A lot of the time they were speaking to teachers or theatre owners. That was disconcerting for me when it occurred within Section 2, "How to Improvise," which i (reasonably?) expected to be teacher-to-student oriented.
Only 3 stars for me because i believe that Mr. Eagle Man didn't fully believe most of his cosmologies and/or eschatologies even while creating them. T...moreOnly 3 stars for me because i believe that Mr. Eagle Man didn't fully believe most of his cosmologies and/or eschatologies even while creating them. There's a (strong?) possibility that assessment is merely my envy talking: i would've loved to write a book much like this. It also could be my prejudice against doctors talking: they all think they're just soooooo much smarter than the rest of us. Or maybe i wanted to disagree with my friend's high rating.
Though it might give away too much, i'd like to (eventually?) comment upon each "tale." Can't be done now because i must be off to another day in the salt mines.(less)
I thought all the grade school Bible reading was sufficient, but i began looking for guides to help me understand that monster quickly into my current...moreI thought all the grade school Bible reading was sufficient, but i began looking for guides to help me understand that monster quickly into my current endeavor to read it cover to cover. The Interpreter's Bible seemed a godsend (harrharr) but it added a lot of time and effort. Additionally, it felt wrong: volume 1 is a decidedly Christian vision of a decidedly Jewish text that frequently hinted at an underlying anti-Semitism. So i found Robinson's book by scanning the Oak Park (MI) public library shelves.
I enjoyed it from the start. I almost could not restrain myself from jumping ahead to the mini-Midrash. Patience was a virtue in this situation, so i recommend that you not skip ahead. This book provides much more than a Jewish exposition of Bible verses.
I see Robinson as someone smitten by Judaism yet level-headed enough to realize it cannot be the same thing to every person. (How do i know he's in love with Torah? He lauds the narrative perfection of Leviticus. Nuff said.) He conveys his devotion with the conviction of a star-crossed lover and the pragmatism of a dedicated skeptic (though he certainly isn't a skeptic in the sense that he innately rebels against the existence of god or the value of Religion). All i'm trying to say is that he portrays his faith honestly and without the hyper-gushiness of the secretly uncertain (even to himself) proselytiser (cf. my opinions re: Every Person's Guide to Judaism).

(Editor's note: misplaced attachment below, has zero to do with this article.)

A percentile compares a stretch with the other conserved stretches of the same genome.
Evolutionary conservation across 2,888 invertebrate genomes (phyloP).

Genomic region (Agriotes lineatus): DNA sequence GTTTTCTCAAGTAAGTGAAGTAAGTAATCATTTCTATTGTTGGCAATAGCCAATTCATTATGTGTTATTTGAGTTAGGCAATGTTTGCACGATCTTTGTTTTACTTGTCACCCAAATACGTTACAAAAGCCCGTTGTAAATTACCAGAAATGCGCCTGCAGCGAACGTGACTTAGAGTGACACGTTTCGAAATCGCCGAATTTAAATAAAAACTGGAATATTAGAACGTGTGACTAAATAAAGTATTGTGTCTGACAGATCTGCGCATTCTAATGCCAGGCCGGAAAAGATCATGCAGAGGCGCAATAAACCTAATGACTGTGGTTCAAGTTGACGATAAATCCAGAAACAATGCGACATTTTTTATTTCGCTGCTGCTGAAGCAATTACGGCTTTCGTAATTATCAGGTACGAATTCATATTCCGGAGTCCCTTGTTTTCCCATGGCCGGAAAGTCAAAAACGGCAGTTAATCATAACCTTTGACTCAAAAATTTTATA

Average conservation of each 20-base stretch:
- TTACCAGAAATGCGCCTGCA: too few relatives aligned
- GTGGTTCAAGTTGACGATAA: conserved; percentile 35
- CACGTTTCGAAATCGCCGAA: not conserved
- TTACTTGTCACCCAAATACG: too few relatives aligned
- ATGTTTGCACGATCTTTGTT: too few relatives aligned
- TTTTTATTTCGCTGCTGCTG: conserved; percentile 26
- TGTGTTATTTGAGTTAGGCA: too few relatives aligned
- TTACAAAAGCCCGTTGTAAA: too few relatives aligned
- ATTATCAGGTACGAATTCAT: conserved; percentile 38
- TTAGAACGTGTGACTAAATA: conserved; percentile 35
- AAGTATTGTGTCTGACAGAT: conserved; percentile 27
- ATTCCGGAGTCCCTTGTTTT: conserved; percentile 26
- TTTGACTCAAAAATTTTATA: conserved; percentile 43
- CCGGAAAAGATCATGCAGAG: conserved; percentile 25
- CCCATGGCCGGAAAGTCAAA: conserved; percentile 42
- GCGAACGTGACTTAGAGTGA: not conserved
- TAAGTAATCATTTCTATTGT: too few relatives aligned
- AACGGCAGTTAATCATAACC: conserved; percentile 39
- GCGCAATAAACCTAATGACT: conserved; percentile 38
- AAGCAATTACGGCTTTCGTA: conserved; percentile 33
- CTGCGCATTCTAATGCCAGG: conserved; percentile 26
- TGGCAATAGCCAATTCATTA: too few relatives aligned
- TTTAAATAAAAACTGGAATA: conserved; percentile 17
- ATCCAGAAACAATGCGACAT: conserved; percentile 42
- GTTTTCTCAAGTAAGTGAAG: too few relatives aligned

Oddly enough, one of the book's greatest strengths is the backmatter: helpful glossaries of terms and Torah commentators, a juicy bibliography that makes me want to cry like Burgess Meredith's character at the end of the Twighlight Zone episode, "Time Enough at Last", and a brief essay about the non-inclusion of a chapter about Torah's historicism. Go to Amazon.com, find the hardcover version, search for "purport to describe," click on the link that takes you to pg 549, and read the last paragraph. If you can dig that, i think you'll like this book.
I wish i could remember enough of each chapter's contents to give you a taste of their strengths and weaknesses, but i read too hastily and noted only a few things.
I must ask the ladies to forgive me yet again: my latent anti-feminism made me prejudge the chapter on the silencing of women's voices as a snoozer. Robinson does not sweep the chauvinism under the rug. He doesn't attempt to explain it away. The words of prominent female Torah scholars speak for themselves and argue the case for equal value of women within Judaism even though the Bible typically gives them short shrift. It was lively. And it probably enlightened my benighted soul.
The equally good "Troubling Texts" chapter, which i could probably talk about for hours, follows right on the heals of feminism's chapter. In it, Robinson stands bravely on the assertion that he probably will never know how to assimilate some Torah horror stories with the Jewish ethos that centers on the sanctity of life. yet its most foundational text includes the well-known (i think) tale of god blithely ordering Abraham to use his son in a blood sacrifice (aka, the Aleikah). It also contains decrees requiring the death penalty for infractions clearly unworthy of such a harsh punishment, homosexuality (male only, by the way) being the most cited and publicized. (i'm planning a soapbox speech on this topic as part of my review of the Bible, but don't hold your breath)